As such, the approach to practicing international law can vary. There are those like Sandifur who work from the U.S. with people overseas, and people who work with corporations that have branches in the U.S. or those traded on a U.S. exchange.

“That could be a U.S. client that wants to do a joint venture in China or Vietnam or a Vietnamese client that wants to invest in the United States with site selection or something like that,” said Pete Morse, co-chair of the global services practice group at Barnes & Thornburg. “Both are very different disciplines.”

pete morse Morse

Many large U.S. firms have opened overseas offices in jurisdictions where they have sufficient clientele, yet they, as well as firms without foreign offices, rely on a network of lawyers who offer services to those from outside their jurisdiction.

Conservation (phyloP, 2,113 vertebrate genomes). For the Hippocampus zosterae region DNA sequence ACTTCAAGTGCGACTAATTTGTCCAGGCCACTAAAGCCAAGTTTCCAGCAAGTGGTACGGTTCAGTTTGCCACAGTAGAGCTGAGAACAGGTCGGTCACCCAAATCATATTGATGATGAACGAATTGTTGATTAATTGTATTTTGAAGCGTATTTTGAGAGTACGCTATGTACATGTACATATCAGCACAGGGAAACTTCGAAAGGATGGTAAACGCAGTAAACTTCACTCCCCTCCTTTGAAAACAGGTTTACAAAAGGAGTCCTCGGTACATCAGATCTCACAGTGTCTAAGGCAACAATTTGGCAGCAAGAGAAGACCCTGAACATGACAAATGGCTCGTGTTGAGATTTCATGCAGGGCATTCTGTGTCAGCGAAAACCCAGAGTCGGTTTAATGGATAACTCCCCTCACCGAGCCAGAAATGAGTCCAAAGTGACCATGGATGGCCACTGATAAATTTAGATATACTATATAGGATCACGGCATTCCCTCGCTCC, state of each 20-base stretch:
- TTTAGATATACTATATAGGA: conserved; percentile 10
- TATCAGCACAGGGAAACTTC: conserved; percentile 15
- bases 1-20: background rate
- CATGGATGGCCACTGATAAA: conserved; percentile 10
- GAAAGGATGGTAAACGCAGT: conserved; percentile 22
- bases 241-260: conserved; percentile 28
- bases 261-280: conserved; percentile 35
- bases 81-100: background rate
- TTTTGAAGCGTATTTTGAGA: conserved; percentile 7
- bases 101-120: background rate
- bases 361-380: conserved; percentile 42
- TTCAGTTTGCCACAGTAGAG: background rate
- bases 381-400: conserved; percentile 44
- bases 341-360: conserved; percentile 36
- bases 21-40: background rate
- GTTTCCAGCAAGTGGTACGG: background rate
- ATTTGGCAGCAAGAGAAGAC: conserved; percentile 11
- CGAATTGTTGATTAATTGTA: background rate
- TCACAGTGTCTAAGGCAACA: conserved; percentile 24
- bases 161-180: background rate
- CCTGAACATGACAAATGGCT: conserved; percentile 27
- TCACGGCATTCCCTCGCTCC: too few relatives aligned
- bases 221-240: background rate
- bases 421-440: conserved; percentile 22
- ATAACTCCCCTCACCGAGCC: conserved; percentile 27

“When we’re working in a country where we don’t have an office, we work with an affiliation called Lex Mundi, and it has prescreened law firms for us that meet certain quality standards,” said Jackie Simmons, partner and co-leader of the international law practice at Faegre Baker Daniels. “All of the Lex Mundi affiliated law firms have agreed to work together as seamlessly as possible. That’s one way to get to know lawyers in other jurisdictions pretty well.”

International foundation

For those who are practicing international law now, those who look to practice it in the future, and those charged with teaching it, its foundation lies in cultural understanding. Approaching legal situations with as much knowledge about a particular foreign culture as possible gives attorneys in this field an edge.